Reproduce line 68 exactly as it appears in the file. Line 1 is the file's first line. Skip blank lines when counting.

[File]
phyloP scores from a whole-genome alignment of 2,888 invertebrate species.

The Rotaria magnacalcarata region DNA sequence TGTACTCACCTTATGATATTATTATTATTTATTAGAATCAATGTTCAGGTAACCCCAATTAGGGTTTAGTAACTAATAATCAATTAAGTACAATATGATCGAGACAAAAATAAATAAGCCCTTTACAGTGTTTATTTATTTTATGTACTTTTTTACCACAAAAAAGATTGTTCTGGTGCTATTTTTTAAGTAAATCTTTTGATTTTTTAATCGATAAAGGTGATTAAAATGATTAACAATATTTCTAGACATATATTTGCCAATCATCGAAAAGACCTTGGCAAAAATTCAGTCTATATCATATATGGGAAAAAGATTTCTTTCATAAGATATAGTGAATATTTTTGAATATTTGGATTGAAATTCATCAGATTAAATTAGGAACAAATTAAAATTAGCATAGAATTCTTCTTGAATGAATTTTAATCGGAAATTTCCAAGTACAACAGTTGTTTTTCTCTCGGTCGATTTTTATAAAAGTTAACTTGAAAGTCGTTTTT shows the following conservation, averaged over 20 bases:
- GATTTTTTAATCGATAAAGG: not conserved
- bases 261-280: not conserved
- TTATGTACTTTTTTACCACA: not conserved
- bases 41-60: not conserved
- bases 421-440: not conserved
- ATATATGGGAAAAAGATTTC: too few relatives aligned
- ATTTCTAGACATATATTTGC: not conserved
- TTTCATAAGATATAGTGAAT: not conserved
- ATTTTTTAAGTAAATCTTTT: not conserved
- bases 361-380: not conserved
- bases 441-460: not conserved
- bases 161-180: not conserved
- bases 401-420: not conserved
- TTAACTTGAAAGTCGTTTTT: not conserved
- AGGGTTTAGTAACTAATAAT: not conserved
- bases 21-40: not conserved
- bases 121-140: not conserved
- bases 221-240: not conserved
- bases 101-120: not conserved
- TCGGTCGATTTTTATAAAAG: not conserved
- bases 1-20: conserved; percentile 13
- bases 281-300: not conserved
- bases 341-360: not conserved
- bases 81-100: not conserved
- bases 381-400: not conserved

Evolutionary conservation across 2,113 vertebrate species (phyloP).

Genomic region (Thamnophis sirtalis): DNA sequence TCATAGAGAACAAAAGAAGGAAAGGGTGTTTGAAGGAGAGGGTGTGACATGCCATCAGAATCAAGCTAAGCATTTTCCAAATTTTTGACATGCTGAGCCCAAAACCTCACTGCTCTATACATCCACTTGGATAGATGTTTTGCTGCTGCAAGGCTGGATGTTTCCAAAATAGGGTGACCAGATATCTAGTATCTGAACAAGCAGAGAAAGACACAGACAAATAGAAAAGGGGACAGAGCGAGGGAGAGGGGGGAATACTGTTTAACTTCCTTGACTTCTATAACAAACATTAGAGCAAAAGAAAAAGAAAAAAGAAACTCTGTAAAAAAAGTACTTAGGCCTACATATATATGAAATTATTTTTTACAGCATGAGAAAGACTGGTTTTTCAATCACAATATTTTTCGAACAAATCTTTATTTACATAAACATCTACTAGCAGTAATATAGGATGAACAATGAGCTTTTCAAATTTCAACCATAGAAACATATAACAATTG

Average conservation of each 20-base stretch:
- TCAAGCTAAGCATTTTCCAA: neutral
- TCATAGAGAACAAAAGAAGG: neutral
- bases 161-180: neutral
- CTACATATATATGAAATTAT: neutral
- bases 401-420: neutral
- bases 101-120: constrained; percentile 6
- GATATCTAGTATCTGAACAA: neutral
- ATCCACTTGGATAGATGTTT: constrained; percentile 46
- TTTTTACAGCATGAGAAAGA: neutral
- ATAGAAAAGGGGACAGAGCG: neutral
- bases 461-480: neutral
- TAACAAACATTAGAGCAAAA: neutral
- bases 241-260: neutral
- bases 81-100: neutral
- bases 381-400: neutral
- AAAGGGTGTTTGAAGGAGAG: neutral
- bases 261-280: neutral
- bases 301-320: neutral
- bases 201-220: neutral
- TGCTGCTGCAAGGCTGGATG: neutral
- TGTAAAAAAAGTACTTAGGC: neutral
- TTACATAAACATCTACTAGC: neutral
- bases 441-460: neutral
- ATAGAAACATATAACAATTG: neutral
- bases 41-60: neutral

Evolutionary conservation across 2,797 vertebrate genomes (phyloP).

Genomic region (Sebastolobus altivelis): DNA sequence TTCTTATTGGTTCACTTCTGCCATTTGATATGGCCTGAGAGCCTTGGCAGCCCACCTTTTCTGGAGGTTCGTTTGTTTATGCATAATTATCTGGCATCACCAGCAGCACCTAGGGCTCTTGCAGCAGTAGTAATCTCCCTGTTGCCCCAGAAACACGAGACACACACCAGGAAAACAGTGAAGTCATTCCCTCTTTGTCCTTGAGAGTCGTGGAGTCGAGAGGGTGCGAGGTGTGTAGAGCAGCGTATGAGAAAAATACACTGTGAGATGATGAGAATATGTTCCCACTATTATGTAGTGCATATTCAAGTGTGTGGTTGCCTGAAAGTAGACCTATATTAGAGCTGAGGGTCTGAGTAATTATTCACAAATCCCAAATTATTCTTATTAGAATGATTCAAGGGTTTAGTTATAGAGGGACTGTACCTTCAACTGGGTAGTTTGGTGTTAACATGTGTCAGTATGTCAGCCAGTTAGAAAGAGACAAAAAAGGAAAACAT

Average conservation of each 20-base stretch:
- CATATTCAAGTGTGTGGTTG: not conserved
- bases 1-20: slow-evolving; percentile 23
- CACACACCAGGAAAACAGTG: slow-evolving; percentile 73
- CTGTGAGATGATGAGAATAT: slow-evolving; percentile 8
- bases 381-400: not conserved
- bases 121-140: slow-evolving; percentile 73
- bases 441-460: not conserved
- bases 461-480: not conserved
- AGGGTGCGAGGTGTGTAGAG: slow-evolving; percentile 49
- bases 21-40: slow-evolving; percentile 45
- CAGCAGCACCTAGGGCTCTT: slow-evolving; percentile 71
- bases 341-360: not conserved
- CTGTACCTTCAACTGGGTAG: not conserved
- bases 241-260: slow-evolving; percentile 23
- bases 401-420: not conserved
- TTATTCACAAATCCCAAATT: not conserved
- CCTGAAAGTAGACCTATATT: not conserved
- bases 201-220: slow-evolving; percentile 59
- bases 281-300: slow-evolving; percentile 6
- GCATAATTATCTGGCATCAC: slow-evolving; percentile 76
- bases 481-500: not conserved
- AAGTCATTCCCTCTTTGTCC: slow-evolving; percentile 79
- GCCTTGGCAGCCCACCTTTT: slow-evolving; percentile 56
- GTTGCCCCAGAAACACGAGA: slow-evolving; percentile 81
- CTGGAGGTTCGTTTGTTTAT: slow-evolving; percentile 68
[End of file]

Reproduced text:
- bases 21-40: slow-evolving; percentile 45